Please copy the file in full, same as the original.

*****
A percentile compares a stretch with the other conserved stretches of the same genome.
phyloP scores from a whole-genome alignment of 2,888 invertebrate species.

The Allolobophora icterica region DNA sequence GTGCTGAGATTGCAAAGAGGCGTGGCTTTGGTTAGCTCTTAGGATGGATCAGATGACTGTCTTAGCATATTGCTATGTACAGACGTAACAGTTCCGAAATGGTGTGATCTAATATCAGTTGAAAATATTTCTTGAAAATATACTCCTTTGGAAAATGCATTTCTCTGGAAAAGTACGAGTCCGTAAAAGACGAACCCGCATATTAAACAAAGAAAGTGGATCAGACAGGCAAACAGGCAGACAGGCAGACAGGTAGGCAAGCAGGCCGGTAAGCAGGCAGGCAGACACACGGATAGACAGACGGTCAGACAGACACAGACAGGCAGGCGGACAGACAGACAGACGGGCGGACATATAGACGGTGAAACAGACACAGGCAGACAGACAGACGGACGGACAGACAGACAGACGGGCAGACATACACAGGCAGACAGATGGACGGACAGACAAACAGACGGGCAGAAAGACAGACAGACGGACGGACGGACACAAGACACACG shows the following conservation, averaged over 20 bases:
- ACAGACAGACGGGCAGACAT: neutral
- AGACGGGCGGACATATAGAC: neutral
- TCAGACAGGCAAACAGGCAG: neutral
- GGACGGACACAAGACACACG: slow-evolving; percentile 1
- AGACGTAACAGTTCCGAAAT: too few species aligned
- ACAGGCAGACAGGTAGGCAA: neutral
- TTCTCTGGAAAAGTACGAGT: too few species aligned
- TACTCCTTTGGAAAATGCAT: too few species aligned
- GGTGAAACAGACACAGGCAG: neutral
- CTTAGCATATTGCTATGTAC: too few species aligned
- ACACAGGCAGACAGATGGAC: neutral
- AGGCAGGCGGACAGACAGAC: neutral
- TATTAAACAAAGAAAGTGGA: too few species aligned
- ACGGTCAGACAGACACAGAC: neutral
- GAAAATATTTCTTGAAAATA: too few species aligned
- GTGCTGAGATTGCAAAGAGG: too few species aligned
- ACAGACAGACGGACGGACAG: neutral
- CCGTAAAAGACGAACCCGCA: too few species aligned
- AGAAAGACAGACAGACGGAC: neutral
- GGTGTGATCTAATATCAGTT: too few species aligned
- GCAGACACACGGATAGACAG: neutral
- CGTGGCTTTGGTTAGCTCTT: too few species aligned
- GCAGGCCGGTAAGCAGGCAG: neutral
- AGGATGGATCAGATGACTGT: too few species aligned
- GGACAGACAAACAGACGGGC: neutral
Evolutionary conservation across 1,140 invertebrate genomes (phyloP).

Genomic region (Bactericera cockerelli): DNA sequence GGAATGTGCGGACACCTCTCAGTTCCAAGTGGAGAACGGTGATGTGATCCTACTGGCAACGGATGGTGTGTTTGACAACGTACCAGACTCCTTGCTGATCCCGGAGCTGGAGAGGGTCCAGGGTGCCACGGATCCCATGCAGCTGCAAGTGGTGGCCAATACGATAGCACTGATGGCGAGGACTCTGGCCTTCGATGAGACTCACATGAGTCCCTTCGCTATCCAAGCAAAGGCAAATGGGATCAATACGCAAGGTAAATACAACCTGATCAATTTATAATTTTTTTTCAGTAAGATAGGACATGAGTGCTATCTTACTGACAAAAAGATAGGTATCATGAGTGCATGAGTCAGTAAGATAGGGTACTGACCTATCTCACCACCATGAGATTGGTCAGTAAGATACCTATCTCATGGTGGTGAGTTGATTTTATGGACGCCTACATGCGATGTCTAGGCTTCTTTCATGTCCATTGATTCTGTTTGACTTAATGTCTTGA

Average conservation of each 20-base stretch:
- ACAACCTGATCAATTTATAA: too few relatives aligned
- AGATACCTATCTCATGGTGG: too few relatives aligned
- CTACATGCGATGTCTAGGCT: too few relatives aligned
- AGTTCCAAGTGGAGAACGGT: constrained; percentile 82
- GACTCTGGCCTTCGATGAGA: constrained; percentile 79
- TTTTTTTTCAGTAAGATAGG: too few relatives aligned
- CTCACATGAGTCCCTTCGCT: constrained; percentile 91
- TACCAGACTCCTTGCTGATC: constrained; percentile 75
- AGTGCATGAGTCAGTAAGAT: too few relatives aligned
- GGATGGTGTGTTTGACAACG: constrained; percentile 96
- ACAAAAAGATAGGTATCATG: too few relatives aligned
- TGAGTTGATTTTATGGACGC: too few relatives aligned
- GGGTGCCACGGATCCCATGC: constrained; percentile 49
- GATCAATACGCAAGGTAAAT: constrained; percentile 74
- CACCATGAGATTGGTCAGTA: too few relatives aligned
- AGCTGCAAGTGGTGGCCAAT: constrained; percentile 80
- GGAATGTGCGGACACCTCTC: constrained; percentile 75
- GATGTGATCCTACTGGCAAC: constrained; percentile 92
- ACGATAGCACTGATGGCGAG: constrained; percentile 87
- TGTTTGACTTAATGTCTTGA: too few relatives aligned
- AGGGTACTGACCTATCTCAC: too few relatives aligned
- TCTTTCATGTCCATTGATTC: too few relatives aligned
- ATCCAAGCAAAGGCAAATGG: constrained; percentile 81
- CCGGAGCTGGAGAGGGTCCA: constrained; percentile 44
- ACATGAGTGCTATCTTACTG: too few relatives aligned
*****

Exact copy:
A percentile compares a stretch with the other conserved stretches of the same genome.
phyloP scores from a whole-genome alignment of 2,888 invertebrate species.

The Allolobophora icterica region DNA sequence GTGCTGAGATTGCAAAGAGGCGTGGCTTTGGTTAGCTCTTAGGATGGATCAGATGACTGTCTTAGCATATTGCTATGTACAGACGTAACAGTTCCGAAATGGTGTGATCTAATATCAGTTGAAAATATTTCTTGAAAATATACTCCTTTGGAAAATGCATTTCTCTGGAAAAGTACGAGTCCGTAAAAGACGAACCCGCATATTAAACAAAGAAAGTGGATCAGACAGGCAAACAGGCAGACAGGCAGACAGGTAGGCAAGCAGGCCGGTAAGCAGGCAGGCAGACACACGGATAGACAGACGGTCAGACAGACACAGACAGGCAGGCGGACAGACAGACAGACGGGCGGACATATAGACGGTGAAACAGACACAGGCAGACAGACAGACGGACGGACAGACAGACAGACGGGCAGACATACACAGGCAGACAGATGGACGGACAGACAAACAGACGGGCAGAAAGACAGACAGACGGACGGACGGACACAAGACACACG shows the following conservation, averaged over 20 bases:
- ACAGACAGACGGGCAGACAT: neutral
- AGACGGGCGGACATATAGAC: neutral
- TCAGACAGGCAAACAGGCAG: neutral
- GGACGGACACAAGACACACG: slow-evolving; percentile 1
- AGACGTAACAGTTCCGAAAT: too few species aligned
- ACAGGCAGACAGGTAGGCAA: neutral
- TTCTCTGGAAAAGTACGAGT: too few species aligned
- TACTCCTTTGGAAAATGCAT: too few species aligned
- GGTGAAACAGACACAGGCAG: neutral
- CTTAGCATATTGCTATGTAC: too few species aligned
- ACACAGGCAGACAGATGGAC: neutral
- AGGCAGGCGGACAGACAGAC: neutral
- TATTAAACAAAGAAAGTGGA: too few species aligned
- ACGGTCAGACAGACACAGAC: neutral
- GAAAATATTTCTTGAAAATA: too few species aligned
- GTGCTGAGATTGCAAAGAGG: too few species aligned
- ACAGACAGACGGACGGACAG: neutral
- CCGTAAAAGACGAACCCGCA: too few species aligned
- AGAAAGACAGACAGACGGAC: neutral
- GGTGTGATCTAATATCAGTT: too few species aligned
- GCAGACACACGGATAGACAG: neutral
- CGTGGCTTTGGTTAGCTCTT: too few species aligned
- GCAGGCCGGTAAGCAGGCAG: neutral
- AGGATGGATCAGATGACTGT: too few species aligned
- GGACAGACAAACAGACGGGC: neutral
Evolutionary conservation across 1,140 invertebrate genomes (phyloP).

Genomic region (Bactericera cockerelli): DNA sequence GGAATGTGCGGACACCTCTCAGTTCCAAGTGGAGAACGGTGATGTGATCCTACTGGCAACGGATGGTGTGTTTGACAACGTACCAGACTCCTTGCTGATCCCGGAGCTGGAGAGGGTCCAGGGTGCCACGGATCCCATGCAGCTGCAAGTGGTGGCCAATACGATAGCACTGATGGCGAGGACTCTGGCCTTCGATGAGACTCACATGAGTCCCTTCGCTATCCAAGCAAAGGCAAATGGGATCAATACGCAAGGTAAATACAACCTGATCAATTTATAATTTTTTTTCAGTAAGATAGGACATGAGTGCTATCTTACTGACAAAAAGATAGGTATCATGAGTGCATGAGTCAGTAAGATAGGGTACTGACCTATCTCACCACCATGAGATTGGTCAGTAAGATACCTATCTCATGGTGGTGAGTTGATTTTATGGACGCCTACATGCGATGTCTAGGCTTCTTTCATGTCCATTGATTCTGTTTGACTTAATGTCTTGA

Average conservation of each 20-base stretch:
- ACAACCTGATCAATTTATAA: too few relatives aligned
- AGATACCTATCTCATGGTGG: too few relatives aligned
- CTACATGCGATGTCTAGGCT: too few relatives aligned
- AGTTCCAAGTGGAGAACGGT: constrained; percentile 82
- GACTCTGGCCTTCGATGAGA: constrained; percentile 79
- TTTTTTTTCAGTAAGATAGG: too few relatives aligned
- CTCACATGAGTCCCTTCGCT: constrained; percentile 91
- TACCAGACTCCTTGCTGATC: constrained; percentile 75
- AGTGCATGAGTCAGTAAGAT: too few relatives aligned
- GGATGGTGTGTTTGACAACG: constrained; percentile 96
- ACAAAAAGATAGGTATCATG: too few relatives aligned
- TGAGTTGATTTTATGGACGC: too few relatives aligned
- GGGTGCCACGGATCCCATGC: constrained; percentile 49
- GATCAATACGCAAGGTAAAT: constrained; percentile 74
- CACCATGAGATTGGTCAGTA: too few relatives aligned
- AGCTGCAAGTGGTGGCCAAT: constrained; percentile 80
- GGAATGTGCGGACACCTCTC: constrained; percentile 75
- GATGTGATCCTACTGGCAAC: constrained; percentile 92
- ACGATAGCACTGATGGCGAG: constrained; percentile 87
- TGTTTGACTTAATGTCTTGA: too few relatives aligned
- AGGGTACTGACCTATCTCAC: too few relatives aligned
- TCTTTCATGTCCATTGATTC: too few relatives aligned
- ATCCAAGCAAAGGCAAATGG: constrained; percentile 81
- CCGGAGCTGGAGAGGGTCCA: constrained; percentile 44
- ACATGAGTGCTATCTTACTG: too few relatives aligned